A service highlighting the riches of the daily press.
You might have seen colourful poster adverts for the Guardian recently, saying: "You don't need to shout every day." It's a re-working of the old fable about the boy crying wolf. It's a skillful piece of work because although superficially it looks like it's attacking the screaming red-tops, the real target is the Independent and its overblown front pages which range all the way from "we're doomed, doomed, DOOMED, do you hear???" to "How do you sleep at night Mr B Liar?"
Well today's Indy isn't a bad illustration of the dangers of the approach. It's that rare thing - an actual story - but because the paper has devalued its own headlines you'd be hard pushed to realise it's news. The story (and Paper Monitor obviously has no idea if it's true or not) is that a failed US attempt to abduct two Iranian officials was the inspiration for the current hostage crisis.
The headline - "The botched US raid that led to the hostage crisis"- isn't in itself a bad one, and it's over a dramatic picture of some helicopters. But this being the Indy, you can't be sure, on an initial glance, that it's not a story about Vietnam.
Still, as it seems today's youth tell their teachers, whatev-ah. Paper Monitor can't actually remember throwing catchphrases back at one's teachers, as several of today's papers report young people as doing nowadays. Did the youth of the 80s really cry out "It's a dog-eat-dog world, and I'm wearing milkbone underwear!" in tribute to Norm from Cheers. The children of the 70s might well have gone round the playground saying "Shazbot, Nanoo nanoo" to each other, but to teachers?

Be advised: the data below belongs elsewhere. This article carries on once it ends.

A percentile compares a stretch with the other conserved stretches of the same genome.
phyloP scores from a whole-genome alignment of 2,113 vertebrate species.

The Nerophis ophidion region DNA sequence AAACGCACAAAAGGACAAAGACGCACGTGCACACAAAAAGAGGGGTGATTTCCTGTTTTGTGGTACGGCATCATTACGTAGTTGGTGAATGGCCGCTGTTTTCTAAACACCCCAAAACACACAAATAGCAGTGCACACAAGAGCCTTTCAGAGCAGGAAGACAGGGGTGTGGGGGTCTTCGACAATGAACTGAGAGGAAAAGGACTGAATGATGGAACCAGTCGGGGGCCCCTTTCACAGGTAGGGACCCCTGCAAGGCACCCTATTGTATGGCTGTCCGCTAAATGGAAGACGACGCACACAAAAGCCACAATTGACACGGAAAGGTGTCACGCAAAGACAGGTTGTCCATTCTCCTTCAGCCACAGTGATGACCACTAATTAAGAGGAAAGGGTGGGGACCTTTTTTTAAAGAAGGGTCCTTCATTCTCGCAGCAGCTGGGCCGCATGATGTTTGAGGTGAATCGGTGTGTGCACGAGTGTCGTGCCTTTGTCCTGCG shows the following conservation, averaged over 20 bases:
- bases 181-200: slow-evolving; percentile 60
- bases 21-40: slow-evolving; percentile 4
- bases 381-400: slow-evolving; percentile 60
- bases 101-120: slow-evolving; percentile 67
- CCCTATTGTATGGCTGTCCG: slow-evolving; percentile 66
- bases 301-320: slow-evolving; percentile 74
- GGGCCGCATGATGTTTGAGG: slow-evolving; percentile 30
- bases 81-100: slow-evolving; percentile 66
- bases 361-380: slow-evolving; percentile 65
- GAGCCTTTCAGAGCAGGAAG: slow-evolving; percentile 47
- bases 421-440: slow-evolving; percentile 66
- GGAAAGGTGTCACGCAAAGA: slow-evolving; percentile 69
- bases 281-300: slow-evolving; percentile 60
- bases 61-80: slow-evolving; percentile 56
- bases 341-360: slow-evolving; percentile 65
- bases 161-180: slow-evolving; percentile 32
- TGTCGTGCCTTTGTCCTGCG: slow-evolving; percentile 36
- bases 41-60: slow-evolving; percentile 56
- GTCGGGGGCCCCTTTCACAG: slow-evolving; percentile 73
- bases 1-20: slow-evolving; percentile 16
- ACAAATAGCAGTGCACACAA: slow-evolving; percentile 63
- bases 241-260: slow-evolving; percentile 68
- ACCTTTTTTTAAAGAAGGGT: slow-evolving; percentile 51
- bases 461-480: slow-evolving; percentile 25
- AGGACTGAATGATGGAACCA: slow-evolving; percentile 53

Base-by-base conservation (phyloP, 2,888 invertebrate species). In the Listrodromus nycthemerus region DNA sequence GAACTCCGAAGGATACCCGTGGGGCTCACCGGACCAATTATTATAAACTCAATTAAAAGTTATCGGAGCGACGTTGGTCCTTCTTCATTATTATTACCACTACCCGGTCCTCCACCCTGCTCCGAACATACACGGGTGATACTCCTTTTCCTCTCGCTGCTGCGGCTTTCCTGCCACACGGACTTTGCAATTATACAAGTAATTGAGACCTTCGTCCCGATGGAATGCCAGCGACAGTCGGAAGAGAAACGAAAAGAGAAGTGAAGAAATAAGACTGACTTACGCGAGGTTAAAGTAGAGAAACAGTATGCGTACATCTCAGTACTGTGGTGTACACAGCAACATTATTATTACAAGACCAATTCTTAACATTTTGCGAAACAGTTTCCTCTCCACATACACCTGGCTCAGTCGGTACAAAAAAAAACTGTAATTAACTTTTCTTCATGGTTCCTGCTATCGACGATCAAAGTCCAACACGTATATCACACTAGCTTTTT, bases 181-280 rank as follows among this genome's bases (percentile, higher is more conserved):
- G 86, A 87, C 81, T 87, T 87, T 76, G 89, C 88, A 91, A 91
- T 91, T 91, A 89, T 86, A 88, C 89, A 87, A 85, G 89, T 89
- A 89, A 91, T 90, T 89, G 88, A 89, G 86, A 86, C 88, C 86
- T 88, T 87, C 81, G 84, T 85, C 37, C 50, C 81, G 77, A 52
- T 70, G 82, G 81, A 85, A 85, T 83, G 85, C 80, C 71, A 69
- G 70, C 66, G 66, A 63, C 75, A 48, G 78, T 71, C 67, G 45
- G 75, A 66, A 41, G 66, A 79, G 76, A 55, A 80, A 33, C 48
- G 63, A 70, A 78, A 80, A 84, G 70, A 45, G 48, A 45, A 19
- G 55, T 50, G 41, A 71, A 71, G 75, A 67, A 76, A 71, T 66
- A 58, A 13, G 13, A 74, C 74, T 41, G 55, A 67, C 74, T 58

In Paper Monitor's youth it used to ponder why theatre reviews sometimes broke out of the arts pages and were at the front of the newspaper. The answer became clear - and was two-fold: firstly the review had been written after the previous night's press viewing, so it had been too late for the arts pages' deadline. Secondly, the theatre review is one of those totems - a badge of pride from a certain era when newspaper competition was about more than just what DVD the marketing folk had come up with. It mattered what your respected critic thought of Olivier's new role at the Royal Court. Maybe people even chose which paper to take on the basis of the review?
So it's doubly odd, then, that the Times gives full "first night" treatment - all of page five - to a review of last night's Coronation Street. Has the Times really come to this? Coronation Street, like much of TV, isn't really Paper Monitor's thing. So what was the big deal about last night?
It was the culmination of a court case involving Tracy Barlow. She'd murdered her lover, and had a background (the paper informs us) of date rape, selling her daughter, taking Ecstasy, and perjury. Sounds like an ordinary day in soapworld, but reviewer Andrew Billen earns his place in the paper by lifting the whole piece above flim-flam into art. "Like Goneril and Regan, Tracy is not a daughter you want in your life," he writes, cunningly donning a Shakespearean beard of respectability.
One footnote. An obituary in today's Times notes the passing of Franco Cosimo Panini, aged 75. He was one of the brothers behind the sticker-album empire, and thus an inspiration for the Magazine Monitor's World Cup 2006 Crostini sticker album.